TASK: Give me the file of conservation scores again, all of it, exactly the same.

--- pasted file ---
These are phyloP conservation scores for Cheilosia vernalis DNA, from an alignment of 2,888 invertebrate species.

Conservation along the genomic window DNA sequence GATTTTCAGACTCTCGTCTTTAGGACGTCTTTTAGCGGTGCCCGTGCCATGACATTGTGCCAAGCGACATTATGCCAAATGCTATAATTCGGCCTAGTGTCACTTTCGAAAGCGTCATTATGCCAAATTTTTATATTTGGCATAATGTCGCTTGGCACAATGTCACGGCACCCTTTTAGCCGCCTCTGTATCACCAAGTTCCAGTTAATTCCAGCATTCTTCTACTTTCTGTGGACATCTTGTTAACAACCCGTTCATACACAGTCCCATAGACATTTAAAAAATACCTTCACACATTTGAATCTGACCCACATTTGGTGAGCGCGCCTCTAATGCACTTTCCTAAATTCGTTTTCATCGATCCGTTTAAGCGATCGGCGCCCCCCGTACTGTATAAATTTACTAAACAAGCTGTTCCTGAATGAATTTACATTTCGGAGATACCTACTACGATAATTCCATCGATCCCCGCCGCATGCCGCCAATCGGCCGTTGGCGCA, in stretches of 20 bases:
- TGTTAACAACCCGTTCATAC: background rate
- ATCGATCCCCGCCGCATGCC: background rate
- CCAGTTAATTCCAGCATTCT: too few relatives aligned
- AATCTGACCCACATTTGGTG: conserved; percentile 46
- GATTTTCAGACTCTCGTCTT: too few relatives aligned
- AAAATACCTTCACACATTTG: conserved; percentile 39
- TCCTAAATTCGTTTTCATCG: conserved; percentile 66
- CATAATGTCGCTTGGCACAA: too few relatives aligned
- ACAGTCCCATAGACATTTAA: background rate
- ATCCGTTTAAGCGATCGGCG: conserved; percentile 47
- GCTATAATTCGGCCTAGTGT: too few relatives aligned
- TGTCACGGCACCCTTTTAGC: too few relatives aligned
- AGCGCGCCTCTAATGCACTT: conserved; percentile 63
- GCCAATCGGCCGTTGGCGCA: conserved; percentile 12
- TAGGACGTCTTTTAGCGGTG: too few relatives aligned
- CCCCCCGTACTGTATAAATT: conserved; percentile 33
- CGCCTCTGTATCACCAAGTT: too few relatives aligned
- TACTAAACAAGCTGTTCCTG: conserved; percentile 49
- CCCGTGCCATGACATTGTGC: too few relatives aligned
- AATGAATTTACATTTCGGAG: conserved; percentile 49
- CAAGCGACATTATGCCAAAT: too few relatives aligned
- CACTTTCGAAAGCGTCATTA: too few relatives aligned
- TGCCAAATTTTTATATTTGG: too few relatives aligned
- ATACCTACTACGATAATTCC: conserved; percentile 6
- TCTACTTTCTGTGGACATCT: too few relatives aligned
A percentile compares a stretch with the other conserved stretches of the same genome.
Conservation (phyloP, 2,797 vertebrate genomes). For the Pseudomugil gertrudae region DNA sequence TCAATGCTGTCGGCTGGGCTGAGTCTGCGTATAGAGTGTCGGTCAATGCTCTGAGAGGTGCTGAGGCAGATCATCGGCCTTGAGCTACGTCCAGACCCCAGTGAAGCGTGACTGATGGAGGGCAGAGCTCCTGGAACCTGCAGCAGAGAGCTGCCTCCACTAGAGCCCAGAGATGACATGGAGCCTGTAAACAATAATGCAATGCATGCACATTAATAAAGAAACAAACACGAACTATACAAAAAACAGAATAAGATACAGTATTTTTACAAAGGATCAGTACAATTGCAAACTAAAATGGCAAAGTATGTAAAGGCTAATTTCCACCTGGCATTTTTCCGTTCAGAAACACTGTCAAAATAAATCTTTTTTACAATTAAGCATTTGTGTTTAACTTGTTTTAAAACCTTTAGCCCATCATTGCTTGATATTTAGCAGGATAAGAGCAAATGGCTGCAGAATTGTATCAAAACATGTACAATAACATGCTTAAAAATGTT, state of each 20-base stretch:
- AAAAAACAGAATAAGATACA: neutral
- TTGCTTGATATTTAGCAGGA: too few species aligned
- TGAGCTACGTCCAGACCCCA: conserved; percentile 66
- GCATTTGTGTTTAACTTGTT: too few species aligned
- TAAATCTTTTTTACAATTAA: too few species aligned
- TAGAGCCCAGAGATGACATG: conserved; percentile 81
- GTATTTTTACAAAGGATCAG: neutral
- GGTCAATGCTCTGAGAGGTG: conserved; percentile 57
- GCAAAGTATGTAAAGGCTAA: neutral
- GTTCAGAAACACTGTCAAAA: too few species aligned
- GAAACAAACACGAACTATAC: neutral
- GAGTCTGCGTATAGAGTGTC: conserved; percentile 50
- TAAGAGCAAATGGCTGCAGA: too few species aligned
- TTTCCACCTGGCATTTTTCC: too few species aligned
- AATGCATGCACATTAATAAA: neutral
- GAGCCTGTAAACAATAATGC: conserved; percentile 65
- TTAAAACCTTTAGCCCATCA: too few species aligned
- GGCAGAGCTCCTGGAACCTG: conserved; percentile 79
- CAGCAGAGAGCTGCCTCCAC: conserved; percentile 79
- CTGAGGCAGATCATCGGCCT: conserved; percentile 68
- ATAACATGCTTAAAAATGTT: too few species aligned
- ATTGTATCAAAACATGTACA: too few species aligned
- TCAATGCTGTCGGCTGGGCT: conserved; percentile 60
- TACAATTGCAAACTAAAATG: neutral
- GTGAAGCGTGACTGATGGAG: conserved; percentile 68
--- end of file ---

These are phyloP conservation scores for Cheilosia vernalis DNA, from an alignment of 2,888 invertebrate species.

Conservation along the genomic window DNA sequence GATTTTCAGACTCTCGTCTTTAGGACGTCTTTTAGCGGTGCCCGTGCCATGACATTGTGCCAAGCGACATTATGCCAAATGCTATAATTCGGCCTAGTGTCACTTTCGAAAGCGTCATTATGCCAAATTTTTATATTTGGCATAATGTCGCTTGGCACAATGTCACGGCACCCTTTTAGCCGCCTCTGTATCACCAAGTTCCAGTTAATTCCAGCATTCTTCTACTTTCTGTGGACATCTTGTTAACAACCCGTTCATACACAGTCCCATAGACATTTAAAAAATACCTTCACACATTTGAATCTGACCCACATTTGGTGAGCGCGCCTCTAATGCACTTTCCTAAATTCGTTTTCATCGATCCGTTTAAGCGATCGGCGCCCCCCGTACTGTATAAATTTACTAAACAAGCTGTTCCTGAATGAATTTACATTTCGGAGATACCTACTACGATAATTCCATCGATCCCCGCCGCATGCCGCCAATCGGCCGTTGGCGCA, in stretches of 20 bases:
- TGTTAACAACCCGTTCATAC: background rate
- ATCGATCCCCGCCGCATGCC: background rate
- CCAGTTAATTCCAGCATTCT: too few relatives aligned
- AATCTGACCCACATTTGGTG: conserved; percentile 46
- GATTTTCAGACTCTCGTCTT: too few relatives aligned
- AAAATACCTTCACACATTTG: conserved; percentile 39
- TCCTAAATTCGTTTTCATCG: conserved; percentile 66
- CATAATGTCGCTTGGCACAA: too few relatives aligned
- ACAGTCCCATAGACATTTAA: background rate
- ATCCGTTTAAGCGATCGGCG: conserved; percentile 47
- GCTATAATTCGGCCTAGTGT: too few relatives aligned
- TGTCACGGCACCCTTTTAGC: too few relatives aligned
- AGCGCGCCTCTAATGCACTT: conserved; percentile 63
- GCCAATCGGCCGTTGGCGCA: conserved; percentile 12
- TAGGACGTCTTTTAGCGGTG: too few relatives aligned
- CCCCCCGTACTGTATAAATT: conserved; percentile 33
- CGCCTCTGTATCACCAAGTT: too few relatives aligned
- TACTAAACAAGCTGTTCCTG: conserved; percentile 49
- CCCGTGCCATGACATTGTGC: too few relatives aligned
- AATGAATTTACATTTCGGAG: conserved; percentile 49
- CAAGCGACATTATGCCAAAT: too few relatives aligned
- CACTTTCGAAAGCGTCATTA: too few relatives aligned
- TGCCAAATTTTTATATTTGG: too few relatives aligned
- ATACCTACTACGATAATTCC: conserved; percentile 6
- TCTACTTTCTGTGGACATCT: too few relatives aligned
A percentile compares a stretch with the other conserved stretches of the same genome.
Conservation (phyloP, 2,797 vertebrate genomes). For the Pseudomugil gertrudae region DNA sequence TCAATGCTGTCGGCTGGGCTGAGTCTGCGTATAGAGTGTCGGTCAATGCTCTGAGAGGTGCTGAGGCAGATCATCGGCCTTGAGCTACGTCCAGACCCCAGTGAAGCGTGACTGATGGAGGGCAGAGCTCCTGGAACCTGCAGCAGAGAGCTGCCTCCACTAGAGCCCAGAGATGACATGGAGCCTGTAAACAATAATGCAATGCATGCACATTAATAAAGAAACAAACACGAACTATACAAAAAACAGAATAAGATACAGTATTTTTACAAAGGATCAGTACAATTGCAAACTAAAATGGCAAAGTATGTAAAGGCTAATTTCCACCTGGCATTTTTCCGTTCAGAAACACTGTCAAAATAAATCTTTTTTACAATTAAGCATTTGTGTTTAACTTGTTTTAAAACCTTTAGCCCATCATTGCTTGATATTTAGCAGGATAAGAGCAAATGGCTGCAGAATTGTATCAAAACATGTACAATAACATGCTTAAAAATGTT, state of each 20-base stretch:
- AAAAAACAGAATAAGATACA: neutral
- TTGCTTGATATTTAGCAGGA: too few species aligned
- TGAGCTACGTCCAGACCCCA: conserved; percentile 66
- GCATTTGTGTTTAACTTGTT: too few species aligned
- TAAATCTTTTTTACAATTAA: too few species aligned
- TAGAGCCCAGAGATGACATG: conserved; percentile 81
- GTATTTTTACAAAGGATCAG: neutral
- GGTCAATGCTCTGAGAGGTG: conserved; percentile 57
- GCAAAGTATGTAAAGGCTAA: neutral
- GTTCAGAAACACTGTCAAAA: too few species aligned
- GAAACAAACACGAACTATAC: neutral
- GAGTCTGCGTATAGAGTGTC: conserved; percentile 50
- TAAGAGCAAATGGCTGCAGA: too few species aligned
- TTTCCACCTGGCATTTTTCC: too few species aligned
- AATGCATGCACATTAATAAA: neutral
- GAGCCTGTAAACAATAATGC: conserved; percentile 65
- TTAAAACCTTTAGCCCATCA: too few species aligned
- GGCAGAGCTCCTGGAACCTG: conserved; percentile 79
- CAGCAGAGAGCTGCCTCCAC: conserved; percentile 79
- CTGAGGCAGATCATCGGCCT: conserved; percentile 68
- ATAACATGCTTAAAAATGTT: too few species aligned
- ATTGTATCAAAACATGTACA: too few species aligned
- TCAATGCTGTCGGCTGGGCT: conserved; percentile 60
- TACAATTGCAAACTAAAATG: neutral
- GTGAAGCGTGACTGATGGAG: conserved; percentile 68